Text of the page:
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Hyundai Tennessee, TN. Information Page

Tennessee, TN.


Volunteer State

The earliest variant of the name that became Tennessee was recorded by Captain Juan Pardo, the Spanish explorer, when he and his men passed through a Native American village named "Tanasqui" in 1567 while travelling inland from South Carolina. European settlers later encountered a Cherokee town named Tanasi (or "Tanase") in present-day Monroe County, Tennessee. The town was located on a river of the same name (now known as the Little Tennessee River). It is not known whether this was the same town as the one encountered by Pardo. The meaning and origin of the word are uncertain. Some accounts suggest it is a Cherokee modification of an earlier Yuchi word. It has been said to mean "meeting place", "winding river", or "river of the great bend".[1][2] The modern spelling, Tennessee, is attributed to James Glen, the Governor of South Carolina, who used this spelling in his official correspondence during the 1750s. In 1788, North Carolina named the third county to be established in what is now Middle Tennessee "Tennessee County". When a constitutional convention met in 1796 to organize a new state out of the Southwest Territory, it adopted "Tennessee" as the name of the state.

The area now known as Tennessee was first settled by Paleo-Indians nearly 11,000 years ago. The names of the cultural groups that inhabited the area between first settlement and the time of European contact are unknown, but several distinct cultural phases have been named by archaeologists, including Archaic, Woodland, and Mississippian whose chiefdoms were the cultural predecessors of the Muscogee people who inhabited the Tennessee River Valley prior to Cherokee migration into the river's headwaters. When Spanish explorers first visited the area, led by Hernando de Soto in 153943, it was inhabited by tribes of Muscogee and Yuchi people. For unknown reasons, possibly due to expanding European settlement in the north, the Cherokee, an Iroquoian tribe, moved south from the area now called Virginia. As European colonists spread into the area, the native populations were forcibly displaced to the south and west, including all Muscogee and Yuchi peoples, including the Chickasaw and Choctaw. From 1838 to 1839, nearly 17,000 Cherokees were forced to march from Eastern Tennessee to Indian Territory west of Arkansas. This came to be known as the Trail of Tears, as an estimated 4,000 Cherokees died along the way.1 Tennessee was admitted to the Union in 1796 as the 16th state, and was created by taking the north and south borders of North Carolina and extending them with only one small deviation to the Mississippi River, Tennessee's western boundary. Tennessee was the last Confederate state to secede from the Union when it did so on June 8, 1861. After the American Civil War, Tennessee adopted a new constitution that abolished slavery (February 22, 1865), ratified the Fourteenth Amendment to the United States Constitution on July 18, 1866, and was the first state readmitted to the Union (July 24 of the same year). Tennessee was the only state that seceded from the Union that did not have a military governor after the American Civil War, mostly due to the influence of President Andrew Johnson, a native of the state, who was Lincoln's vice president and succeeded him as president, due to the assassination. In 1897, the state celebrated its centennial of statehood (albeit one year late) with a great exposition. The need to create work for the unemployed during the Depression, the desire for rural electrification, and the desire to control the annual spring floods on the Tennessee River drove the creation of the Tennessee Valley Authority, the nation's largest public utility, in 1933. During World War II, Oak Ridge was selected as a U.S. Department of Energy national laboratory, one of the principal sites for the Manhattan Project's production and isolation of weapons-grade fissile material. Tennessee celebrated its bicentennial in 1996 after a yearlong statewide celebration entitled "Tennessee 200" by opening a new state park (Bicentennial Mall) at the foot of Capitol Hill in Nashville.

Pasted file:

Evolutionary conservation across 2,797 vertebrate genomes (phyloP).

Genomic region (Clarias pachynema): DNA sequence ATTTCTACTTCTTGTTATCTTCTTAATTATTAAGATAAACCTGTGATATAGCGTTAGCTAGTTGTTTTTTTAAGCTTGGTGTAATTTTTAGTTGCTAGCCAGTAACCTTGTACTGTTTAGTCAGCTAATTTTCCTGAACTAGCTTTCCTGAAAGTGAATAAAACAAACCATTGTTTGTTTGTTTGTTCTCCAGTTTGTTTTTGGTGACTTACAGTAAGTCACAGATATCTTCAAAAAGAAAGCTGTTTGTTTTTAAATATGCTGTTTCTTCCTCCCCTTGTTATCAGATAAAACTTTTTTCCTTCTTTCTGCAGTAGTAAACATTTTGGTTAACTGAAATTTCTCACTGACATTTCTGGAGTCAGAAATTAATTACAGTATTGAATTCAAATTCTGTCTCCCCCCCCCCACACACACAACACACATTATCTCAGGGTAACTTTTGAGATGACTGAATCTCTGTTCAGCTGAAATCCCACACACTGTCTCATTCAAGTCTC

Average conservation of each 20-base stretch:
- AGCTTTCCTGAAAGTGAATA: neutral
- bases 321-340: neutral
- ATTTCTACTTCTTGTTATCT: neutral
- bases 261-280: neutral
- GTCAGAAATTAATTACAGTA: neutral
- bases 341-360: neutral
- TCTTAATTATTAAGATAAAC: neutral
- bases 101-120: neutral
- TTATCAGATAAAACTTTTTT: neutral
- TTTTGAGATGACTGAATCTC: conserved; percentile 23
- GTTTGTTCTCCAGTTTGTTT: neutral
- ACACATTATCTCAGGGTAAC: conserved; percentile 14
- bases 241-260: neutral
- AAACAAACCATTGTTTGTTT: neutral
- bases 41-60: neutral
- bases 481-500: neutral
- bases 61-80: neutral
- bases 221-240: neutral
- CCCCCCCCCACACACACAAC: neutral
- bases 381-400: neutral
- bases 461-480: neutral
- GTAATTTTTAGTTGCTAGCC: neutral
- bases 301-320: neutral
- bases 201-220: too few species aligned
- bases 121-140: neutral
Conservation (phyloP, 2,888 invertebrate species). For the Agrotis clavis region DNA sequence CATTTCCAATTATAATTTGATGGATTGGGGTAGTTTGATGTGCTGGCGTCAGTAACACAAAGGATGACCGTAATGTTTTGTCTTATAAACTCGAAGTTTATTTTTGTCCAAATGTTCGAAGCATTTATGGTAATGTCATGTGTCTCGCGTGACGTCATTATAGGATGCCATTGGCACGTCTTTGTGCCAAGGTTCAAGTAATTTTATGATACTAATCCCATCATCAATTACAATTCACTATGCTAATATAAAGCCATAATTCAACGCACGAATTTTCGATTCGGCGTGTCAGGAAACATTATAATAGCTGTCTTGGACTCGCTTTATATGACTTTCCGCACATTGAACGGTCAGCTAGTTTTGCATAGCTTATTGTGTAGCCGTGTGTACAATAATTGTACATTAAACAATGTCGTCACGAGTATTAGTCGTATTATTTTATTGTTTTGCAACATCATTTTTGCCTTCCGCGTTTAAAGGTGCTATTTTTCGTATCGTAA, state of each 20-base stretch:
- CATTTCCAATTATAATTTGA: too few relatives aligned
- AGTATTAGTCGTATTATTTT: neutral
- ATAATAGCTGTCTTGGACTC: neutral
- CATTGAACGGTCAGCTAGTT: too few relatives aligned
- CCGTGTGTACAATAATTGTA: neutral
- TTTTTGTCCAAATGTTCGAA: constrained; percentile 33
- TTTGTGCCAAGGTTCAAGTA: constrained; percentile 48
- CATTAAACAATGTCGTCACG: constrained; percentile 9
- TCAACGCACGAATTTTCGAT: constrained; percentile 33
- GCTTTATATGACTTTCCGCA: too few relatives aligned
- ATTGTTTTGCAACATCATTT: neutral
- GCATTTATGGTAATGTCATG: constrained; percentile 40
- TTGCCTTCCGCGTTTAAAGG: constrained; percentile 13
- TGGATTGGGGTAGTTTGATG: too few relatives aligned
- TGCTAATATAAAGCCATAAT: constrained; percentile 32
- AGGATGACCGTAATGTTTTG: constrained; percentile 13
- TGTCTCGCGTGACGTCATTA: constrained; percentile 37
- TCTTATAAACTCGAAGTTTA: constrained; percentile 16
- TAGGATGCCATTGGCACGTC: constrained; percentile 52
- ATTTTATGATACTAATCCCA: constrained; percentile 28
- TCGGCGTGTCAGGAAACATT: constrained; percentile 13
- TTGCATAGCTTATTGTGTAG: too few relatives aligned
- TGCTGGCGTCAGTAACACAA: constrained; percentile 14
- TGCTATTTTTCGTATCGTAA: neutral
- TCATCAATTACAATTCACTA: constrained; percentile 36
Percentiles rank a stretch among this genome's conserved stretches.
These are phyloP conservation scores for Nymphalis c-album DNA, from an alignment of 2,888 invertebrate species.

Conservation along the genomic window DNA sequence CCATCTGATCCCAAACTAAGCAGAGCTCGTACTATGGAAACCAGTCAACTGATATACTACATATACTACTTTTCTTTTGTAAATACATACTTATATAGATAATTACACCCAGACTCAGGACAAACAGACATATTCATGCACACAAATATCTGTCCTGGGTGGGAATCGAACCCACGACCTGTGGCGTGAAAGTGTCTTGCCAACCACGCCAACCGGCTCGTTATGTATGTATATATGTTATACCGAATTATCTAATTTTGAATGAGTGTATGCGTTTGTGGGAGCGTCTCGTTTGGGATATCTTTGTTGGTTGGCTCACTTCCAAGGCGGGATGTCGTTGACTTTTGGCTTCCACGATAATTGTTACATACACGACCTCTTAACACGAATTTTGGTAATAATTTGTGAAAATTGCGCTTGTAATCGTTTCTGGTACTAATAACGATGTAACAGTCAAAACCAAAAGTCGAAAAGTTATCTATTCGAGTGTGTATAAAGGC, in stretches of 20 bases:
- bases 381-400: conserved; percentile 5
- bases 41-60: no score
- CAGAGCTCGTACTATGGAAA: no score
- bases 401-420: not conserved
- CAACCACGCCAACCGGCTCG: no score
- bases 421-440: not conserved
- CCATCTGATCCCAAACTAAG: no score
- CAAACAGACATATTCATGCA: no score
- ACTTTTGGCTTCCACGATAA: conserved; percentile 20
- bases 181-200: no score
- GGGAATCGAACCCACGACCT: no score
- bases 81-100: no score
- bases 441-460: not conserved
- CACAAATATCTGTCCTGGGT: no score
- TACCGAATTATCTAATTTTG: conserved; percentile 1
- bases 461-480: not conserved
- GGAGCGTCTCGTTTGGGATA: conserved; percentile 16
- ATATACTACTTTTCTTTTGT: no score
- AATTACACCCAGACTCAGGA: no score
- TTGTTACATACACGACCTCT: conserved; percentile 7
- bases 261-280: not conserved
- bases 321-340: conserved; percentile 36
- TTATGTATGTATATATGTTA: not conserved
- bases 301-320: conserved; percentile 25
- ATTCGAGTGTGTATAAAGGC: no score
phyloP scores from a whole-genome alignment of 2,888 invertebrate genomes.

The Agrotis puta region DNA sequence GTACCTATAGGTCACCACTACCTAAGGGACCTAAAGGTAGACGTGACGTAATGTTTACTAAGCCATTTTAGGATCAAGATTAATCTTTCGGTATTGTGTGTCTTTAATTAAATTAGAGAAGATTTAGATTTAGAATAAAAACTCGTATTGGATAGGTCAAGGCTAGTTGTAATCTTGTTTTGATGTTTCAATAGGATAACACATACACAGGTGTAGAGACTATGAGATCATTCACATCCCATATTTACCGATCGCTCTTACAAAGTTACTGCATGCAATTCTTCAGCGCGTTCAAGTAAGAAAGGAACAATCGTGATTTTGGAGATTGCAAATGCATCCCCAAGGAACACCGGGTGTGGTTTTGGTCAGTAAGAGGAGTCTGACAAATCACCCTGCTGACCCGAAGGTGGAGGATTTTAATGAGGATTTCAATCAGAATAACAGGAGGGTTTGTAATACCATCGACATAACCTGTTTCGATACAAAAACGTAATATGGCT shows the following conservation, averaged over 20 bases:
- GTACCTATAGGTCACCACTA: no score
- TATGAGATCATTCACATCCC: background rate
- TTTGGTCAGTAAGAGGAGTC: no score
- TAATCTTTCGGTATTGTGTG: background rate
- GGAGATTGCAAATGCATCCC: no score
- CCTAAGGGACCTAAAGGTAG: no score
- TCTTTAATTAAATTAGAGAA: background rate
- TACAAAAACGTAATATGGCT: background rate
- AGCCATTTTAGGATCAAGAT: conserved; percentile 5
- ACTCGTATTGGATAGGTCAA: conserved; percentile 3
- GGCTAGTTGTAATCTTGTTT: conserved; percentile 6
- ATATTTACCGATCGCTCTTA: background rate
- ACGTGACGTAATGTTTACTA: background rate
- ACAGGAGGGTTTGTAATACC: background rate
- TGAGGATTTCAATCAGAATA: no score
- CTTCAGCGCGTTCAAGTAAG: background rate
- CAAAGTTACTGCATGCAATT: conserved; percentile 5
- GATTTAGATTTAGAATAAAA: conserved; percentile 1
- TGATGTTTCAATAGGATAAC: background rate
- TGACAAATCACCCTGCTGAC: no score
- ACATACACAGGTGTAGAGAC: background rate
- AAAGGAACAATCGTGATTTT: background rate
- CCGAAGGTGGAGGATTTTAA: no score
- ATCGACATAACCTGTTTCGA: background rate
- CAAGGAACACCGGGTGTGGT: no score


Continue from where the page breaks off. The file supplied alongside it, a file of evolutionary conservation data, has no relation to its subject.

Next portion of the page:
source:http://wikipedia.org/

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